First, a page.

Sunday, 7 July 2013

FLASH FICTION AT FIVE: Patrick by Bethany Chester

Pavement. One step. Two.
Everything’s swaying. Shouldn’t have had that last beer. Best take the shortcut home, along the canal.
Then the ground’s flying up to meet me. The tarmac takes the skin off my hands. It’s the third time I’ve stumbled since I left the pub a few streets back.
Never mind that. My senses are dulled; I can hardly feel the pain.
The towpath runs too close to the water’s edge for my liking. I’m so unsteady that one false step will send me flying into it.
It’s a cloudy night, with blue mist rising off the canal, blurring my vision. Or maybe that’s just the drink. There’s something creepy about it, all the same. What’s the word? Ethereal, that’s the one.
There’s an obstacle ahead. Go around it, my subconscious reminds me. Vaguely, I wonder what it is. Most likely an abandoned shopping trolley, or an antiquated fridge.
But no, it’s bigger. The only light comes from the haze of some distant streetlights. I need to see. My phone screen will be a torch.
Light glints off pristine paintwork. It hits a reflective surface and briefly blinds me. Windows, I see, when my vision returns. And lower down, wheels.
A car, my mind triumphantly comprehends.
And not just any car. A genuine ’66 Mustang. It makes me smile; my grandfather had one exactly like it. Bought it as soon as he could afford it, and kept it till the day he died. That car was his pride and joy, and it was always immaculate. He had the paint job redone every decade or so.
He’d pull up outside our house, smiling and wearing that hat he always wore, ready to whisk us to the coast or the park. I can hear his laugh in my head now, booming and exultant. It’s enough to sober me up a little.
Who would abandon this beautifully maintained car next to a canal?
Flashing my phone towards the number plate, in search of a clue, I freeze. The white letters jump out at me, especially the last three. PTK…the same ones on the plate of my grandfather’s car. He used to call it Patrick. “Morning, Patrick”, he’d say, as he unlocked the door and patted the bonnet.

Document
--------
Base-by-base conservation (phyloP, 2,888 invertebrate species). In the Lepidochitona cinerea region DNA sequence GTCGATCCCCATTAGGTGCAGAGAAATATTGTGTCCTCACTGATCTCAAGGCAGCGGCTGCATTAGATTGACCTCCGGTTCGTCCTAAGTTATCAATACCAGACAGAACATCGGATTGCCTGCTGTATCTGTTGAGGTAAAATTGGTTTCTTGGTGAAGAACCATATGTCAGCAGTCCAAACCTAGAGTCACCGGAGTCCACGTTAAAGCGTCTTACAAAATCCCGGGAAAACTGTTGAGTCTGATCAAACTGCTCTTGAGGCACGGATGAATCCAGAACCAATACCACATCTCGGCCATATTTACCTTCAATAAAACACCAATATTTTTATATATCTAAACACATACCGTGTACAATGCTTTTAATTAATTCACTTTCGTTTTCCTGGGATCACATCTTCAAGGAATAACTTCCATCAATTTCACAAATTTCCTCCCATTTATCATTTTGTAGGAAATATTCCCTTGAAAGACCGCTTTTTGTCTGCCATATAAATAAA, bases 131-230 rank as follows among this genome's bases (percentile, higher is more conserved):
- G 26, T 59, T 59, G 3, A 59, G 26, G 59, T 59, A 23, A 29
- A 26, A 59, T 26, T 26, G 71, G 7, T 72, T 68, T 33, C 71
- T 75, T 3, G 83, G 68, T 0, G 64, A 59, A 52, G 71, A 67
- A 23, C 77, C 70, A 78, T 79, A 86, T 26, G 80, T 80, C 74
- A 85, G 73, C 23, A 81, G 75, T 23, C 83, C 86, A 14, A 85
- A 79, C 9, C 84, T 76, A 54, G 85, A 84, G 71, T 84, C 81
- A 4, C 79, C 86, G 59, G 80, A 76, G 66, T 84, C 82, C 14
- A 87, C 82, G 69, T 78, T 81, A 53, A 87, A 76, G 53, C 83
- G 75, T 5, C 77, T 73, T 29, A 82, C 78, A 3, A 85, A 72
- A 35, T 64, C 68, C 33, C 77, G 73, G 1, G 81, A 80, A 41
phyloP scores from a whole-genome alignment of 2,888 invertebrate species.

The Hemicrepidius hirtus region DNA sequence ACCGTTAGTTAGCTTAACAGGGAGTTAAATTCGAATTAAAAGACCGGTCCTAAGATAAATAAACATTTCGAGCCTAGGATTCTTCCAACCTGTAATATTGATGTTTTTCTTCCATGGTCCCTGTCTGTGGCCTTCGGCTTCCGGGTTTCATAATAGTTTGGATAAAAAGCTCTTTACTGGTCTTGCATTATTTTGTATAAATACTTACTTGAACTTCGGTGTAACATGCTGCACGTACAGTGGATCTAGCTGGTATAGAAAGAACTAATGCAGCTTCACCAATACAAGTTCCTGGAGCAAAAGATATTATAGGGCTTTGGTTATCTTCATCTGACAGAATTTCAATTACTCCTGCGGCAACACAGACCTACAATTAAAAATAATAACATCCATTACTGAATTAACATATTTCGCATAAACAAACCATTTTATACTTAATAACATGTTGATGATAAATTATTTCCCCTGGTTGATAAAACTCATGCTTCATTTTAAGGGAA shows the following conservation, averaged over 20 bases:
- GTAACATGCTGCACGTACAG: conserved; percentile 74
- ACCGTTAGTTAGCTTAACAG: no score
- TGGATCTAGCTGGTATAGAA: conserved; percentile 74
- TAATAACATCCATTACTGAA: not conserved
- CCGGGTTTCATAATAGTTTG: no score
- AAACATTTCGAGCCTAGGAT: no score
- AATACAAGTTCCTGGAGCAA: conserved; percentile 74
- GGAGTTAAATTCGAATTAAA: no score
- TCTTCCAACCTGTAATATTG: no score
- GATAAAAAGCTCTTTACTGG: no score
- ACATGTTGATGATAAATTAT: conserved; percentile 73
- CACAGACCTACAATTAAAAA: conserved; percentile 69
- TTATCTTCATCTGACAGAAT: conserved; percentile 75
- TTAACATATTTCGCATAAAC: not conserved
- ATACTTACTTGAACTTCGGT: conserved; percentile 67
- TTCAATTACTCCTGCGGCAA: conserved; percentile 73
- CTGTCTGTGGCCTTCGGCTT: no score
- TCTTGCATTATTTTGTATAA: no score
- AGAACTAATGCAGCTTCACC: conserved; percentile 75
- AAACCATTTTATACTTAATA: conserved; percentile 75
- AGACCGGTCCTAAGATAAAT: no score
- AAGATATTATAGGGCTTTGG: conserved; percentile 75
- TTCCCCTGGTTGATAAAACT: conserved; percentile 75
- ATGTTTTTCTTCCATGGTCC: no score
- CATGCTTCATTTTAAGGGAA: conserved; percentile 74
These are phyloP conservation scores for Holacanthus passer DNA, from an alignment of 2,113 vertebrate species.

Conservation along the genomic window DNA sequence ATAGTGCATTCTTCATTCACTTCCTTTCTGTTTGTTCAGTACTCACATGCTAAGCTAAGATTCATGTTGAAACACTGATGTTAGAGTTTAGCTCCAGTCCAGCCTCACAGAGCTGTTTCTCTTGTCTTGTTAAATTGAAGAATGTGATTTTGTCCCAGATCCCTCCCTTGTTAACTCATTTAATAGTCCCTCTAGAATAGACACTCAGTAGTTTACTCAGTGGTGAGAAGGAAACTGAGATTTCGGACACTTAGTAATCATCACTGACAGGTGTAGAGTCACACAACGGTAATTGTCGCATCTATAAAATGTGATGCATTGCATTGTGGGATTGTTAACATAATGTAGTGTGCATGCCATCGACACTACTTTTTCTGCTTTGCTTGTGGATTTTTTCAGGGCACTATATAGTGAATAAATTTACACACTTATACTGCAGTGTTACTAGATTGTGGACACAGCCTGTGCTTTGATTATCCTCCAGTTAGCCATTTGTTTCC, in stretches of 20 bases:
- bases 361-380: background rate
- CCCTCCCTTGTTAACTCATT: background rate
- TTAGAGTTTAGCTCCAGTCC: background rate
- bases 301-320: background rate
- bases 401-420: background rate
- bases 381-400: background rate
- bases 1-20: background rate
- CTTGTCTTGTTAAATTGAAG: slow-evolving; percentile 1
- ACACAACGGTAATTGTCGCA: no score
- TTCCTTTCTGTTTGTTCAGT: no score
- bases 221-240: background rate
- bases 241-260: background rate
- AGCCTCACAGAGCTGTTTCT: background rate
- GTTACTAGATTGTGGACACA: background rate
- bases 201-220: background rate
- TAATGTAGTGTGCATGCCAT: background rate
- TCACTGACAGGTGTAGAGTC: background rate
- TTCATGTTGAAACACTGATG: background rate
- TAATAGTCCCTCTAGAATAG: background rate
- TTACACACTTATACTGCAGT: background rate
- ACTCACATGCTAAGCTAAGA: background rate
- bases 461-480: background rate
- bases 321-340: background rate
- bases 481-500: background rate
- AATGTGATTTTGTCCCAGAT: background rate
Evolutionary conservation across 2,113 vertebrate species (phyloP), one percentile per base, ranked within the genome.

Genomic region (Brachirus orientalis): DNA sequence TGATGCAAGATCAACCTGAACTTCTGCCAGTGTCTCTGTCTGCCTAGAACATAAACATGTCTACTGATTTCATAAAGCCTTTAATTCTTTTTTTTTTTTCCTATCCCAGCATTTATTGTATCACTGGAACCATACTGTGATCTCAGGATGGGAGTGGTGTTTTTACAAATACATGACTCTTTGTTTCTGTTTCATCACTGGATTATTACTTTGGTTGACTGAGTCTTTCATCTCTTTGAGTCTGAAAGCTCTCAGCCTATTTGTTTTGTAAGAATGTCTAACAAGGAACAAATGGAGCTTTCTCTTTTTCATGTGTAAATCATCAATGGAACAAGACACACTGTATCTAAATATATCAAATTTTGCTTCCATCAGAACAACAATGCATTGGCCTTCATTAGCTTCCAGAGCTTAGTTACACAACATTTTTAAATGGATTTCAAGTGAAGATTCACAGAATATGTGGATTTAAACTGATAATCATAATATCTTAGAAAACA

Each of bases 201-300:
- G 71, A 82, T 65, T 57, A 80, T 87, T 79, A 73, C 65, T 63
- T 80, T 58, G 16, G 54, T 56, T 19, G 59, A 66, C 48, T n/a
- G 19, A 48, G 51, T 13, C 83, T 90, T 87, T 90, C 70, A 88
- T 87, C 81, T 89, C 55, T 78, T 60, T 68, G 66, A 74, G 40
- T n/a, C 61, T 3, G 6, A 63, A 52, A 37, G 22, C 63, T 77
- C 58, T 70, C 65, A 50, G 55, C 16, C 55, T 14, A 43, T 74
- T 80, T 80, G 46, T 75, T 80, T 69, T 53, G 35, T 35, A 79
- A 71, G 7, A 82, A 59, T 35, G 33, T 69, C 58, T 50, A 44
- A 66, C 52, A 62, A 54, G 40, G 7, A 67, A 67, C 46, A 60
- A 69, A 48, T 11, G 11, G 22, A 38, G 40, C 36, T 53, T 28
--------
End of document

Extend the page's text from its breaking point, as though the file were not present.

It can’t be true – and yet there’s the old checked blanket he threw over the back seat, half-slipping off as it always was.
I fumble for the handle on the driver’s side. The door’s unlocked. In a trance, I slide inside. Incredible. Everything’s just as I remember it, right down to the old-fashioned handbrake that sticks out of the dashboard like an umbrella handle.
Stupid drink-induced thoughts begin to flood my mind. Look, the keys are in the ignition. I could drive it home.
But that’s ridiculous. There won’t be any petrol in it. Or is it diesel? I can’t remember.
What’s that persistent clinking sound? Sounds like the keys – but they’re not moving. I try to grab hold of them, but my fingers keep missing. That last beer was definitely a bad idea; the one before it, too. I just can’t seem to get a hold on them.
The clinking gets louder.
“Shut up,” I say, starting to laugh, because I’m drunk.
It stops.
Unnerved, I stop laughing. I reach for the keys again, but my fingers just slip away.
You in my car again, son?
I jump, but the voice is in my head. A memory, no more. He often caught me playing at being an adult, tugging on the wheel but moving nowhere.
I told you not to go in there on your own.
It’s making me nervous now. I look around, but no-one’s there. Uncomfortably, I remember that things with Grandad ended on a bad note. We argued about something – I can’t remember what.
Get out, before I drag you out by your ear.
The words always used to sound teasing, but my mind twists them, makes them threatening.
The Mustang jolts and begins to roll backwards. Too late, I remember that the ground slopes here. The umbrella-handle handbrake was on, but it isn’t anymore.
I don’t stop to ask questions. I throw open the door and roll out, starting to run without looking back.
“What did you do with Patrick?” I ask my brother Lee the next morning.
“You know, Grandad’s car. What happened to it after he died?”
Lee looks at me strangely. “We scrapped it. Why?”
Icy fingers trace my spine. “No reason,” I say weakly.
When I return to the canal I find nothing, except a faded number plate washed up on the bank. The last three letters are PTK.

Bethany Chester

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